Casualties are generally modest – a couple soldiers here, another handful there – yet they are constant. Shelling, sniping, and patrolling take a steady toll of Ukrainian defenders who are holding the line in the country’s east, keeping the Russian invader at bay, and the conflict shows no signs of abating anytime soon. Roughly one-third of the 10,100 dead in the Russo-Ukrainian War have fallen since the so-called Minsk II cease-fire was hashed out in February 2015.

The espionage portion of this conflict is seldom mentioned in the media, so Hrytsak’s comments were highly unusual. It should be noted that Hrytsak isn’t a political hack, rather a career intelligence officer who’s worked for the Security Service of Ukraine or SBU since the early 1990s and has been its head since mid-2015.

In a TV interview, Hrytsak minced no words, calling out his Russian counterpart, Aleksandr Bortnikov, head of the Federal Security Service, the powerful FSB. Having previously explained three weeks ago that the SBU knew that the Kremlin had dispatched spy-saboteurs to undertake terrorist attacks inside Ukraine, Hrytsak now made a direct appeal to Bortnikov:

I appeal to you as an officer. There are rules even in war which should not be broken by secret service agents. You have transgressed all these rules.

Read the rest at The Observer …


How to Avoid America’s Coming Years of Lead

Violent extremism constitutes a real threat to public order and safety — it’s time to cool it

In the aftermath of the Charlottesville fracas between far-right and far-left protestors, which left one dead and dozens injured, America has undertaken a self-examination of sorts regarding our homegrown extremism problem. The public now realizes that our country possesses violent fringes which, though small in numbers, display an ardent desire to create mayhem in the public square.

The far-right element, with its Nazi and Confederate flags, is catchier on camera, displaying transgressive desires and frequently absurd attire. They seem better at shocking than fighting, however, considering how Charlottesville played out. Few have noted that the kook-right, despite making a nationwide push to get everybody to come to Virginia for the “unite the right” rally, managed to gather only a few hundred followers. In a pattern that’s familiar in Europe, the far-right was significantly outnumbered by left-wing counter-protestors in Charlottesville.

Not to mention that America’s far-right has fallen on hard times after the Virginia debacle. While neo-Nazis managed to get the attention of the nation, indeed the world, in Charlottesville, the repercussions in its aftermath have been severe. Since said movement exists more online than in the real world, post-Charlottesville efforts to get them off the Internet have hit the kook-right hard indeed.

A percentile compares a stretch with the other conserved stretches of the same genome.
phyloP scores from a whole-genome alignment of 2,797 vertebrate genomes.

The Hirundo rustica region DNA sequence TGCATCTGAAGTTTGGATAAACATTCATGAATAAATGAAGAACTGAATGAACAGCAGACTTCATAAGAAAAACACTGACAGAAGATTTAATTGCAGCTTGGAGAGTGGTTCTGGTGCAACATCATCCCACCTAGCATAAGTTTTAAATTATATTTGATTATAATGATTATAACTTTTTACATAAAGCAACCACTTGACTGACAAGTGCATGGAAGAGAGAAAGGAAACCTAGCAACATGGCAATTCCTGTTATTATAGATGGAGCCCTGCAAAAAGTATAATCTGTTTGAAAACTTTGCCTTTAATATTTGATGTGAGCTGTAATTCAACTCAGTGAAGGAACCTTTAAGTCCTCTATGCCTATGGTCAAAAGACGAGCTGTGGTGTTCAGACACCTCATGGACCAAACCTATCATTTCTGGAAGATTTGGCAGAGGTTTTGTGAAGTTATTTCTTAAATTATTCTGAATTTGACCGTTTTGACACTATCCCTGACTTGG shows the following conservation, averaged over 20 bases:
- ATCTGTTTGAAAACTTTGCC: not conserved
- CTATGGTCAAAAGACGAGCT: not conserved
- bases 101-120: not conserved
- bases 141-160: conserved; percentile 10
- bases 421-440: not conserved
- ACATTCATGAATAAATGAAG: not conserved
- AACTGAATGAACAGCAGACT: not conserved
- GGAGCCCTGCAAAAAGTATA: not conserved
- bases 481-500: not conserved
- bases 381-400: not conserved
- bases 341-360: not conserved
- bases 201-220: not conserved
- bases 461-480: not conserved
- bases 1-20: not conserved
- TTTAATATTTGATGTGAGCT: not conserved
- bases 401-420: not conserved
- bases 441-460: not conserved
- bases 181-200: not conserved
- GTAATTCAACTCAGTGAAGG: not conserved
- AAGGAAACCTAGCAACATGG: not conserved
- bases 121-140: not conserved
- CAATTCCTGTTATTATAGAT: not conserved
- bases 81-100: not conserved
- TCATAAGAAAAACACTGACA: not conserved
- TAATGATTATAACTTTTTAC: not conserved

Their most noxious website, The Daily Stormer, infamous for its incantations of violence against Jews and others, has been run off the Internet. After multiple shutdowns, the avowedly Nazi site now resides on the Dark Web, where its site traffic is surely far lower than before Charlottesville. Similarly run off the Internet is Stormfront, an online message board that’s been a focus for the far-right since 1995, when it was founded by Don Black, a former KKK leader.

The far-left has faced less public scrutiny than their sparring partners after Charlottesville. Part of this is the habitual double-standard about genocidal totalitarianisms in our country: carrying a Nazi flag is considered unthinkably offensive, while brandishing a Soviet one is viewed as much less awful – and possibly only quirky – notwithstanding that Stalin murdered more people than Hitler did.

Indeed, in recent weeks quite a few mainstream liberals have gushed about the “anti-fascists” on the left who engage in violent street theater with the far-right. It’s easy to detect more than a whiff of envy among some liberals for Antifa fighters, who get to punch Nazis whenever they feel like it. Even before Charlottesville, some on the mainstream left positively gushed about black-clad Antifas and their eagerness to do battle with the evil forces of Trumpism.

Read the rest at The Observer …

Can Trump Be Trusted With Nukes?

America’s future is perhaps in the hands of the generals in his inner circle

Having access to the nuclear “football” is the ultimate power of the American president. With it, you can kill millions inside an hour and perhaps even end the world as we know it. Only one president, Harry Truman, had to exercise that authority when he dropped our first two atomic bombs on Hiroshima and Nagasaki in August 1945 to end the Second World War.